Websites needing to speed up dynamic content delivery now have another usage based content delivery network from a company called CDN.net (and it's patterned a bit after Amazon CloudFront).
Pay by Usage, Real Time Customization
Amazon has a real hit on its hands with its EC2 computing system, and it uses CloudFront to speed up content delivery within its network of connected servers. Likewise, CDN.net has built a system than can be configured and implemented quickly, and has the added advantage of being billed on an as needed basis.
This kind of on the fly service has proven disruptive time and time again in the IT industry, but CDN.net is likely banking on the same phenomenon to work in its favor here. For CDNs, the legacy players being targeted are companies like Akami and Limelight, and even Rackspace and Microsoft (Azure).
What they have in common are things like lengthy contracts and longer implementation times. Of course, they also tend to serve the largest networks where those kinds of things are more tolerated.
Choose a location and how much storage is needed before launching a budget or premium CDN. A live streaming feature is also in the works for large video projects.
Globally Available Federated CDN
We know milliseconds count on the Internet, and people are surprisingly adept at perceiving minimal amounts of lag. People are willing to abort an application almost instantly if it doesn't launch / download / complete in just a few seconds.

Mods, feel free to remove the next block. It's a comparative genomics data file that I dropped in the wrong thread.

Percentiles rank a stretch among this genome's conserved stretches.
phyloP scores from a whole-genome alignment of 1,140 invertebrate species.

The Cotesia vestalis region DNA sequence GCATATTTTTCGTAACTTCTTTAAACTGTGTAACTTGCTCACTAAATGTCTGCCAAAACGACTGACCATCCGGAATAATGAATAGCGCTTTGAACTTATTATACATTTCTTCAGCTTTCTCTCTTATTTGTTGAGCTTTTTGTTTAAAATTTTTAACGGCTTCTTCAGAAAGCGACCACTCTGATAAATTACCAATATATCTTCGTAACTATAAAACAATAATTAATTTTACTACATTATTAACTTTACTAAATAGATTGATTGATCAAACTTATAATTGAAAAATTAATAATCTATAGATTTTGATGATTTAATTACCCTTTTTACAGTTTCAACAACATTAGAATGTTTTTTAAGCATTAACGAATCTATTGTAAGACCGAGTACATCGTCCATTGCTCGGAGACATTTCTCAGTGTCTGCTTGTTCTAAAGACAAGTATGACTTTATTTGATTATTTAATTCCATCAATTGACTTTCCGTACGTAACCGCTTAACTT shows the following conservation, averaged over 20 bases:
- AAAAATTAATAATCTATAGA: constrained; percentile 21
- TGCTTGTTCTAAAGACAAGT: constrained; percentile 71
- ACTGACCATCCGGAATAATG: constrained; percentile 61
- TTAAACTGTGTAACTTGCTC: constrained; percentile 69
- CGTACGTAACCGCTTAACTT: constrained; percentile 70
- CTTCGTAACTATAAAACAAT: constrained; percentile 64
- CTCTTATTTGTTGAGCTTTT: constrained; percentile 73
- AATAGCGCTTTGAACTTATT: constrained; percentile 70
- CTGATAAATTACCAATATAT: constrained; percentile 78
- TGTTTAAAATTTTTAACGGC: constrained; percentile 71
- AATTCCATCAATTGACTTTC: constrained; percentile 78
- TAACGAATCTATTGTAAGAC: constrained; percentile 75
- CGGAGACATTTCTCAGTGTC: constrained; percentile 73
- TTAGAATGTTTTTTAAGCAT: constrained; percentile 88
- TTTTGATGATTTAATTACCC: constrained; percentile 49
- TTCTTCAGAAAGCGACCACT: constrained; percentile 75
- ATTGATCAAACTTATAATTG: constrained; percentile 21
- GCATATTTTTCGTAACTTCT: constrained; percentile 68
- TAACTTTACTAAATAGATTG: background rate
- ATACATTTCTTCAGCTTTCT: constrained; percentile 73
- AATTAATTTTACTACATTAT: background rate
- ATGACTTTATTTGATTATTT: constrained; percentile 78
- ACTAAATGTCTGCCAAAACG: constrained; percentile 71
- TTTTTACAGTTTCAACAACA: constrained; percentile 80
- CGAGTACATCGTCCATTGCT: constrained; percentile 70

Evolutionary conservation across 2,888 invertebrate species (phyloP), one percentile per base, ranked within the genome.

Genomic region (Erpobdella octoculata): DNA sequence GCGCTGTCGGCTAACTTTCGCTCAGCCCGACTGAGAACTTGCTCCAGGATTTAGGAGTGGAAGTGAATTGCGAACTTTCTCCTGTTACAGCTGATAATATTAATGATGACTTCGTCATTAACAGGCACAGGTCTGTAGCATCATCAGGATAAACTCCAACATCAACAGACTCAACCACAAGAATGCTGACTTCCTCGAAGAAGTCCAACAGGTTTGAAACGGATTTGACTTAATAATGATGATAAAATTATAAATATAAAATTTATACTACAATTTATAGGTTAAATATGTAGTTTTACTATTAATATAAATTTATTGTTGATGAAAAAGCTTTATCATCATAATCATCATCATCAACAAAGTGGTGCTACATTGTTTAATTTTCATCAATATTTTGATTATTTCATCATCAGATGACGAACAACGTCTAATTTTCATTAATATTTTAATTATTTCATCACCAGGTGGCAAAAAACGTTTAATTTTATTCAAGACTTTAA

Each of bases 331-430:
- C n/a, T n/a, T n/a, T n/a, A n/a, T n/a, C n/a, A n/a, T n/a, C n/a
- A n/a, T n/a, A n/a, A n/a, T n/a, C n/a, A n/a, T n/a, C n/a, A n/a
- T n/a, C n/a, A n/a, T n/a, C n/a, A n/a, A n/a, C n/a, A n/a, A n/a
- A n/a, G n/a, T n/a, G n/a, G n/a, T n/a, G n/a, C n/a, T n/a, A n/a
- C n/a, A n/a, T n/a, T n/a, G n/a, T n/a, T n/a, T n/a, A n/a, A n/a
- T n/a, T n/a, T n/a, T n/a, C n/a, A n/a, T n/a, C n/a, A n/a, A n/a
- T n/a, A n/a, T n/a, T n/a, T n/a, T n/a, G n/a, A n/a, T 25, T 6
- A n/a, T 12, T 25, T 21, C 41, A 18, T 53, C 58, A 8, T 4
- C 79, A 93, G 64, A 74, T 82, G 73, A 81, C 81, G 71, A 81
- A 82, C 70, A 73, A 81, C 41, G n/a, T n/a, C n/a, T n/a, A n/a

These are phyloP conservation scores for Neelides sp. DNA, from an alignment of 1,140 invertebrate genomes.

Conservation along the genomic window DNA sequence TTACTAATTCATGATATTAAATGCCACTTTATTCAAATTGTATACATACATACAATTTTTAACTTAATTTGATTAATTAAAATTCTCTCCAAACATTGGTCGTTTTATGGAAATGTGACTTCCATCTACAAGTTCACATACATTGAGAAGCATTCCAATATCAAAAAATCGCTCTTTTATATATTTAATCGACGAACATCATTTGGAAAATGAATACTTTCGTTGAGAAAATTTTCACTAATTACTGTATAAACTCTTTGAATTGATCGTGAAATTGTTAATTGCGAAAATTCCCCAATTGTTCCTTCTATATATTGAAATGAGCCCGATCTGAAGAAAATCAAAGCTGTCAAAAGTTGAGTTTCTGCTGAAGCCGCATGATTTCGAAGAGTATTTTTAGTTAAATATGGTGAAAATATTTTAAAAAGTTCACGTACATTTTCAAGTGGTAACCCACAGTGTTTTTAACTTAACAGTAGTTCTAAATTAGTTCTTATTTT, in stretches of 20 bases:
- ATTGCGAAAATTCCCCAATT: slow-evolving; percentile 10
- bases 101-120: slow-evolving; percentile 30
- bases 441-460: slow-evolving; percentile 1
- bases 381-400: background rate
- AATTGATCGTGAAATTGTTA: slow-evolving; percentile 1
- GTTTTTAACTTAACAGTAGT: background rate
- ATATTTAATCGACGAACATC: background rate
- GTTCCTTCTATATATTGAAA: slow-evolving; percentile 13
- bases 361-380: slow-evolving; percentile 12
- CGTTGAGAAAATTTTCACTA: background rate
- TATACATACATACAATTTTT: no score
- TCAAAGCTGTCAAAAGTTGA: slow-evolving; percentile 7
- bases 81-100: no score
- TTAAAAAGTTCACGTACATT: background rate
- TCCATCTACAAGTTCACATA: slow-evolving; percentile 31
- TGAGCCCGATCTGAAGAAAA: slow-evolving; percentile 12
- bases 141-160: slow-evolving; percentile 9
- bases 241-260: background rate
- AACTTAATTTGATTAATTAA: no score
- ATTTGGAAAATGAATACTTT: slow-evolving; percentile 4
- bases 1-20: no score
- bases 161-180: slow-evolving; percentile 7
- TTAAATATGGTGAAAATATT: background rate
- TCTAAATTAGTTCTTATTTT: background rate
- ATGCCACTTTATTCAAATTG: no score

CDN.net has launched with 30 premium points of presence and provides coverage in 40 countries worldwide. As a federated CDN, any company can use the resources to help improve its online reliability, no matter where it's located. Customers choose where they want the service to be implemented (location), choose the amount of traffic they expect and register the account using an app called Chargify for processing credit card information. To speed up Web content in Los Angeles, for example, with about one terabyte worth of traffic, CDN.net recommends a US$ 50 per month plan.
That's roughly half the price of what Amazon CloudFront would charge for a similar configuration. Pricing would change for other regions and higher amounts of storage as well. For small and medium sized businesses, CDN.net sounds like it could be a smart investment for companies who've noticed a drop in service for vital things like shopping cart load times, for example.